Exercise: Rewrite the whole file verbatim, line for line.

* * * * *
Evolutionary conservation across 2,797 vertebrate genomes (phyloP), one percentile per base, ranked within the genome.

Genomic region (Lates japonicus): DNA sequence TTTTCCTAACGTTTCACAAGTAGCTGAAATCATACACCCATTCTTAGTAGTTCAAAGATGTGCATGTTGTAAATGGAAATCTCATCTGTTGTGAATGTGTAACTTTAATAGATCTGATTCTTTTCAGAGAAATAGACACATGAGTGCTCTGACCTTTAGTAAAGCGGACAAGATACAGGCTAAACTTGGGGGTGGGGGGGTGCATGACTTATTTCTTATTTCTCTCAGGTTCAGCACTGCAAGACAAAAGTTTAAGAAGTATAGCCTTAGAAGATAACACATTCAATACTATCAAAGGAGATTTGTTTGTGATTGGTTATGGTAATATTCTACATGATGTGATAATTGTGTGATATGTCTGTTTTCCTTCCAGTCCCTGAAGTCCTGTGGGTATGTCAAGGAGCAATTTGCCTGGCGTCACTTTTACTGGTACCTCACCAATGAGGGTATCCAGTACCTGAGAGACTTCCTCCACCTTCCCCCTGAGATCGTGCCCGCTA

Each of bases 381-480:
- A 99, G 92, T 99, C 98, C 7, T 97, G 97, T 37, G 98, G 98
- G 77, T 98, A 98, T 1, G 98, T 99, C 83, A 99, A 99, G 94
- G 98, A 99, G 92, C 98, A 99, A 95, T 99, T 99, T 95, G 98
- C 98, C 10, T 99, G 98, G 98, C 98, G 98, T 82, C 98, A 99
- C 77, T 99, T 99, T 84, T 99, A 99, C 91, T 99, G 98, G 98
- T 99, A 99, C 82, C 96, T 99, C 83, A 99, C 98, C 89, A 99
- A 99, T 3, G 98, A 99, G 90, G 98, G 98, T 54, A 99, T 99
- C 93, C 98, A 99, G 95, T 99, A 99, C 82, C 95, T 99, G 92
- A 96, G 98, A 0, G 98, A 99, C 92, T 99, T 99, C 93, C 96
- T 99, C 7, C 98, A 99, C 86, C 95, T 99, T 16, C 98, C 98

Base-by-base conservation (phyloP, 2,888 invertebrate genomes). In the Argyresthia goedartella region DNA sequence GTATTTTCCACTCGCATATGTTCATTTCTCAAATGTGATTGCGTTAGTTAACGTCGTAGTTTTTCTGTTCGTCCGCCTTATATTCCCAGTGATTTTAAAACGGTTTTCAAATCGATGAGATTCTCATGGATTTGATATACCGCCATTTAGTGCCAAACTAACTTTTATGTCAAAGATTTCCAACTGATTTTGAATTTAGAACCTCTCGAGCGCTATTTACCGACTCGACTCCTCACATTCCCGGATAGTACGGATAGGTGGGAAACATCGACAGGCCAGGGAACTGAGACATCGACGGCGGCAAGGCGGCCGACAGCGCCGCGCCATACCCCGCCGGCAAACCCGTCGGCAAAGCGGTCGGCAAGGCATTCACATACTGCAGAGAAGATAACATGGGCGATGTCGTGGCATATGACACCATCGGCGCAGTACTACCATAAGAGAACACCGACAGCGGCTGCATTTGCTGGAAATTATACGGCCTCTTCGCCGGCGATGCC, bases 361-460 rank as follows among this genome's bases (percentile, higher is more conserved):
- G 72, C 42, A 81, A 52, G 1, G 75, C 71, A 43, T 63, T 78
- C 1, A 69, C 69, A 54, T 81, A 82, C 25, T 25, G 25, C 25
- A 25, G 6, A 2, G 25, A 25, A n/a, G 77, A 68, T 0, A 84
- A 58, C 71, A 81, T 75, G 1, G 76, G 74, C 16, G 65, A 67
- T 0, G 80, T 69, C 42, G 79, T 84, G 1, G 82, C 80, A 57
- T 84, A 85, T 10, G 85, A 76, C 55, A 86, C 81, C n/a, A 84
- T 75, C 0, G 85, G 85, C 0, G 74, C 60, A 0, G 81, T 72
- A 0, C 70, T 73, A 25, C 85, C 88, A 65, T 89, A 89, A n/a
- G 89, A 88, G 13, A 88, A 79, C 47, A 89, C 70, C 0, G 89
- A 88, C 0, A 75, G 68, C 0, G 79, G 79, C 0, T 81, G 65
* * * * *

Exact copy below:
Evolutionary conservation across 2,797 vertebrate genomes (phyloP), one percentile per base, ranked within the genome.

Genomic region (Lates japonicus): DNA sequence TTTTCCTAACGTTTCACAAGTAGCTGAAATCATACACCCATTCTTAGTAGTTCAAAGATGTGCATGTTGTAAATGGAAATCTCATCTGTTGTGAATGTGTAACTTTAATAGATCTGATTCTTTTCAGAGAAATAGACACATGAGTGCTCTGACCTTTAGTAAAGCGGACAAGATACAGGCTAAACTTGGGGGTGGGGGGGTGCATGACTTATTTCTTATTTCTCTCAGGTTCAGCACTGCAAGACAAAAGTTTAAGAAGTATAGCCTTAGAAGATAACACATTCAATACTATCAAAGGAGATTTGTTTGTGATTGGTTATGGTAATATTCTACATGATGTGATAATTGTGTGATATGTCTGTTTTCCTTCCAGTCCCTGAAGTCCTGTGGGTATGTCAAGGAGCAATTTGCCTGGCGTCACTTTTACTGGTACCTCACCAATGAGGGTATCCAGTACCTGAGAGACTTCCTCCACCTTCCCCCTGAGATCGTGCCCGCTA

Each of bases 381-480:
- A 99, G 92, T 99, C 98, C 7, T 97, G 97, T 37, G 98, G 98
- G 77, T 98, A 98, T 1, G 98, T 99, C 83, A 99, A 99, G 94
- G 98, A 99, G 92, C 98, A 99, A 95, T 99, T 99, T 95, G 98
- C 98, C 10, T 99, G 98, G 98, C 98, G 98, T 82, C 98, A 99
- C 77, T 99, T 99, T 84, T 99, A 99, C 91, T 99, G 98, G 98
- T 99, A 99, C 82, C 96, T 99, C 83, A 99, C 98, C 89, A 99
- A 99, T 3, G 98, A 99, G 90, G 98, G 98, T 54, A 99, T 99
- C 93, C 98, A 99, G 95, T 99, A 99, C 82, C 95, T 99, G 92
- A 96, G 98, A 0, G 98, A 99, C 92, T 99, T 99, C 93, C 96
- T 99, C 7, C 98, A 99, C 86, C 95, T 99, T 16, C 98, C 98

Base-by-base conservation (phyloP, 2,888 invertebrate genomes). In the Argyresthia goedartella region DNA sequence GTATTTTCCACTCGCATATGTTCATTTCTCAAATGTGATTGCGTTAGTTAACGTCGTAGTTTTTCTGTTCGTCCGCCTTATATTCCCAGTGATTTTAAAACGGTTTTCAAATCGATGAGATTCTCATGGATTTGATATACCGCCATTTAGTGCCAAACTAACTTTTATGTCAAAGATTTCCAACTGATTTTGAATTTAGAACCTCTCGAGCGCTATTTACCGACTCGACTCCTCACATTCCCGGATAGTACGGATAGGTGGGAAACATCGACAGGCCAGGGAACTGAGACATCGACGGCGGCAAGGCGGCCGACAGCGCCGCGCCATACCCCGCCGGCAAACCCGTCGGCAAAGCGGTCGGCAAGGCATTCACATACTGCAGAGAAGATAACATGGGCGATGTCGTGGCATATGACACCATCGGCGCAGTACTACCATAAGAGAACACCGACAGCGGCTGCATTTGCTGGAAATTATACGGCCTCTTCGCCGGCGATGCC, bases 361-460 rank as follows among this genome's bases (percentile, higher is more conserved):
- G 72, C 42, A 81, A 52, G 1, G 75, C 71, A 43, T 63, T 78
- C 1, A 69, C 69, A 54, T 81, A 82, C 25, T 25, G 25, C 25
- A 25, G 6, A 2, G 25, A 25, A n/a, G 77, A 68, T 0, A 84
- A 58, C 71, A 81, T 75, G 1, G 76, G 74, C 16, G 65, A 67
- T 0, G 80, T 69, C 42, G 79, T 84, G 1, G 82, C 80, A 57
- T 84, A 85, T 10, G 85, A 76, C 55, A 86, C 81, C n/a, A 84
- T 75, C 0, G 85, G 85, C 0, G 74, C 60, A 0, G 81, T 72
- A 0, C 70, T 73, A 25, C 85, C 88, A 65, T 89, A 89, A n/a
- G 89, A 88, G 13, A 88, A 79, C 47, A 89, C 70, C 0, G 89
- A 88, C 0, A 75, G 68, C 0, G 79, G 79, C 0, T 81, G 65